A lead wire 12 and a thermocouple 14 are inserted through the open end 83 a into the tubular hole 83 and are led out of the tubular hole 83 onto the outer surface of the inner shaft 6. A radio-frequency electrode 8 is wound in a coil round the inner shaft 6 and is connected to the lead wire 12. As shown in FIG. 6, the lead wire 12 is led through the tubular hole 83 of the inner shaft 6 to the outer surface of a portion of the inner shaft 6 extending in a balloon 4 without pass a region 85 between the inner shaft 6 and a tubular outer shaft 2.

In the balloon catheter 1 in the third embodiment, the U-shaped cooling liquid passage for the cooling liquid 36 is formed in the tubular inner shaft 6 by the tubular holes 82 and 83 to circulate the cooling liquid 36 through the inner shaft 6 by the cooling liquid pump 34. Since the tubular holes 82 and 83 can be formed in a relatively great diameter in the inner shaft 6, the cooling liquid 36 is able to exercise a high cooling ability. Since the cooling liquid 36 flows through the U-shaped cooling liquid passage, the inner shaft 6 can be efficiently cooled.

Thus, even if large radio-frequency power is supplied through the lead wire 12 to the radio-frequency electrode 8, the excessive heating of the inner shaft 6 by heat generated by the led wire 12 extended in the inner shaft 6 and the radio-frequency electrode 8 wound round the inner shaft 6 and the resultant deformation of the inner shaft 6 can be surely prevented.

The cooling methods using the cooling liquid 36 respectively employed in the embodiments illustrated in FIGS. 1, 2 and 6 may be used in combination. The onion-shaped balloon 4 and the mushroom-shaped balloon 4, and the cooling methods illustrated in FIGS. 1, 2 and 6 may be used in various combinations.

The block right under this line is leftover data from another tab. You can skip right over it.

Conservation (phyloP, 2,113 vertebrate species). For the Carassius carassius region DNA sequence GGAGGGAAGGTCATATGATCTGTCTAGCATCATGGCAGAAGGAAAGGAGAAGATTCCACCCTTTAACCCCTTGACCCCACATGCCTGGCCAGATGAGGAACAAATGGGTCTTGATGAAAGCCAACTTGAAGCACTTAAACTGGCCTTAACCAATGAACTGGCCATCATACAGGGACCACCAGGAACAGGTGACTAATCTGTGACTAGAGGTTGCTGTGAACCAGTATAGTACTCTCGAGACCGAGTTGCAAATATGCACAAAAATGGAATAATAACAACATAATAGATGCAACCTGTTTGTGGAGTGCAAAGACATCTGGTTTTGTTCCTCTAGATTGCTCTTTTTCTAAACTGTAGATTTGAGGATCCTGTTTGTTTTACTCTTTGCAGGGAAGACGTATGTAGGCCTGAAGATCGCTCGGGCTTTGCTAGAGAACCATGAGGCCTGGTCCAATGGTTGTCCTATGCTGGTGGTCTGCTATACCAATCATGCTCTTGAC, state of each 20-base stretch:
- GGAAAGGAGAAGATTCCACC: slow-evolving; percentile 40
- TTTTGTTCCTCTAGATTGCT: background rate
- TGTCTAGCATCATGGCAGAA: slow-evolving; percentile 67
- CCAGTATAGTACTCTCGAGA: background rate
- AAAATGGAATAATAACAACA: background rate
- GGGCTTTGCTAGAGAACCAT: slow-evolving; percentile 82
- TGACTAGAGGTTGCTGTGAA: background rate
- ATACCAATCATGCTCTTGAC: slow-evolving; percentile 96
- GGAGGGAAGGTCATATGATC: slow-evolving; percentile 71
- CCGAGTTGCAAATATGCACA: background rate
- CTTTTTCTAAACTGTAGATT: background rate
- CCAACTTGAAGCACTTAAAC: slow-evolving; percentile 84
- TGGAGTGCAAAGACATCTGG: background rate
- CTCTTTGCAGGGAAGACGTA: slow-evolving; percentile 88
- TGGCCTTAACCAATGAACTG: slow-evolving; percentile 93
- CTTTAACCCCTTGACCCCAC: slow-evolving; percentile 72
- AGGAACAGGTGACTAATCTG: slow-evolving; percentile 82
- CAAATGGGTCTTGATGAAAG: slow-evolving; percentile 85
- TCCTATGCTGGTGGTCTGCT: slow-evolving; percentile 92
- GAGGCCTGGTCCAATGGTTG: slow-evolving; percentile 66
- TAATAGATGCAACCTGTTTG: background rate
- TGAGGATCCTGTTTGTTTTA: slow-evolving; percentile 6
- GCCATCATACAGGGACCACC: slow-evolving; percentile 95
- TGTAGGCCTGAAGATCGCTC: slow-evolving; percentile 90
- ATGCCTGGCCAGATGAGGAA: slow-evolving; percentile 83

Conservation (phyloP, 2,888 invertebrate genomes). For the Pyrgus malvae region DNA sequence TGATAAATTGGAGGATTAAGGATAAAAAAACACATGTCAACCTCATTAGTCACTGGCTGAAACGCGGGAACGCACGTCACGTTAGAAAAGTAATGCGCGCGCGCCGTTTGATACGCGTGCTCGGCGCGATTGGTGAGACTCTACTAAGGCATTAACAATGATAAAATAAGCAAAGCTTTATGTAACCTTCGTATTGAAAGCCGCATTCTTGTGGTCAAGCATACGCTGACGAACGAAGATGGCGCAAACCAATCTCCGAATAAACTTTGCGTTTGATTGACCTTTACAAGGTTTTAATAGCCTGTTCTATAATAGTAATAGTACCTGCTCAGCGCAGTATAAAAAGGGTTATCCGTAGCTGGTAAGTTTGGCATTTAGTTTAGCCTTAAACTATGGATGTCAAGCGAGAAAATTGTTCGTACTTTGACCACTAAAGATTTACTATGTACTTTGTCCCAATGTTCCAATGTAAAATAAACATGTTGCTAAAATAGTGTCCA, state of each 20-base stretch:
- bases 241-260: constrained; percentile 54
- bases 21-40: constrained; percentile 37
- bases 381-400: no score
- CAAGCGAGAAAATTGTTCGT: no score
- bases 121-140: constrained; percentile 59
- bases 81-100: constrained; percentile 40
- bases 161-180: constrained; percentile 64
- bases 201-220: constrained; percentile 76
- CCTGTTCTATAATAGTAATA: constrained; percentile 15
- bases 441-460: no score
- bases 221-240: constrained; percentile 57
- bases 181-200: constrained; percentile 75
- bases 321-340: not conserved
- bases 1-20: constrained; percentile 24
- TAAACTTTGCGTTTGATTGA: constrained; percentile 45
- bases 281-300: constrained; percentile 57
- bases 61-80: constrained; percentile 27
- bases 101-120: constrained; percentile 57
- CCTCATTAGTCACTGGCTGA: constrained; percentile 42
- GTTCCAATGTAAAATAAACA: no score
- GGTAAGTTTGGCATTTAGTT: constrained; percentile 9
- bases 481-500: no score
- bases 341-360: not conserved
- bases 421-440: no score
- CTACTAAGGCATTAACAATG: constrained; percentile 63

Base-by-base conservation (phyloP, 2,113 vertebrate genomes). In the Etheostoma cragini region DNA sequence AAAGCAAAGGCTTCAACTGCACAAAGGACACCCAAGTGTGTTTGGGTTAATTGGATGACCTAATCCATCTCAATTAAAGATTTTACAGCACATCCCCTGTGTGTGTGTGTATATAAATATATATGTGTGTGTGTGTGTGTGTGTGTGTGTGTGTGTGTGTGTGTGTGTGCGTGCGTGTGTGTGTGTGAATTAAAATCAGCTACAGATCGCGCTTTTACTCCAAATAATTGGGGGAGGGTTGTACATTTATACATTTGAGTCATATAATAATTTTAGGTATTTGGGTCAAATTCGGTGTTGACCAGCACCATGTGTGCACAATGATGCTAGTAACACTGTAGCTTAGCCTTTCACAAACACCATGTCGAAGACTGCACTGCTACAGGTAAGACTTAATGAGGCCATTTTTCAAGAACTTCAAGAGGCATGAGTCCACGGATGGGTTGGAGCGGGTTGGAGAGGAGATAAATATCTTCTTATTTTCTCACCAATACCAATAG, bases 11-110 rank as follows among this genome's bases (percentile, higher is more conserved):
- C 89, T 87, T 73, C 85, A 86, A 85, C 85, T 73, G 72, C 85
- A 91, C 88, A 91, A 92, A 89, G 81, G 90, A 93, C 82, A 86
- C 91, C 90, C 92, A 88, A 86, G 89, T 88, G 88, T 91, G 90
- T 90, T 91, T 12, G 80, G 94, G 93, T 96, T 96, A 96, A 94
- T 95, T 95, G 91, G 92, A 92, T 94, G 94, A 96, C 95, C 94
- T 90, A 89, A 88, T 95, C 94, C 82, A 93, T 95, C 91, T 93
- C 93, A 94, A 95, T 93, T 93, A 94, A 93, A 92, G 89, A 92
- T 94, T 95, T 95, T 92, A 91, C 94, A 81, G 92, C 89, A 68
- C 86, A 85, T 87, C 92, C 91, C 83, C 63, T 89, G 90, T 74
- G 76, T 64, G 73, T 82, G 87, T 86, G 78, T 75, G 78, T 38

The method of supplying the cooling liquid 36 into the shafts 2 and 6 may be a method that supplies the cooling liquid 36 into only the outer shaft 2, a method that supplies the cooling liquid 36 into only the inner shaft 6 or a method that supplies the cooling liquid 36 into both the outer shaft 2 and the inner shaft 6.

As apparent from the foregoing description, according to the present invention, the pulmonary vein can be electrically isolated from the left atrium and most cases of atrial fibrillation can be cured by effectively reducing atrial premature beat, which is a triggering factor of atrial fibrillation, by a nonsurgivcal treatment. Since the balloon can be brought into local contact with a predetermined portion of a single pulmonary vein near the pulmonary vein ostium, predetermined portions around the pulmonary veins can be individually cauterized without requiring extracorporeal circulation. Since only the predetermined portion around the pulmonary vein ostium can be locally cauterized without cauterizing other portions of the pulmonary vein, a complication of pulmonary hypertension due to the restenosis of the pulmonary vein can be avoided. The thermal deformation of the outer and the inner shaft of the catheter shaft can be prevented by supplying the cooling liquid into the catheter shaft or the balloon.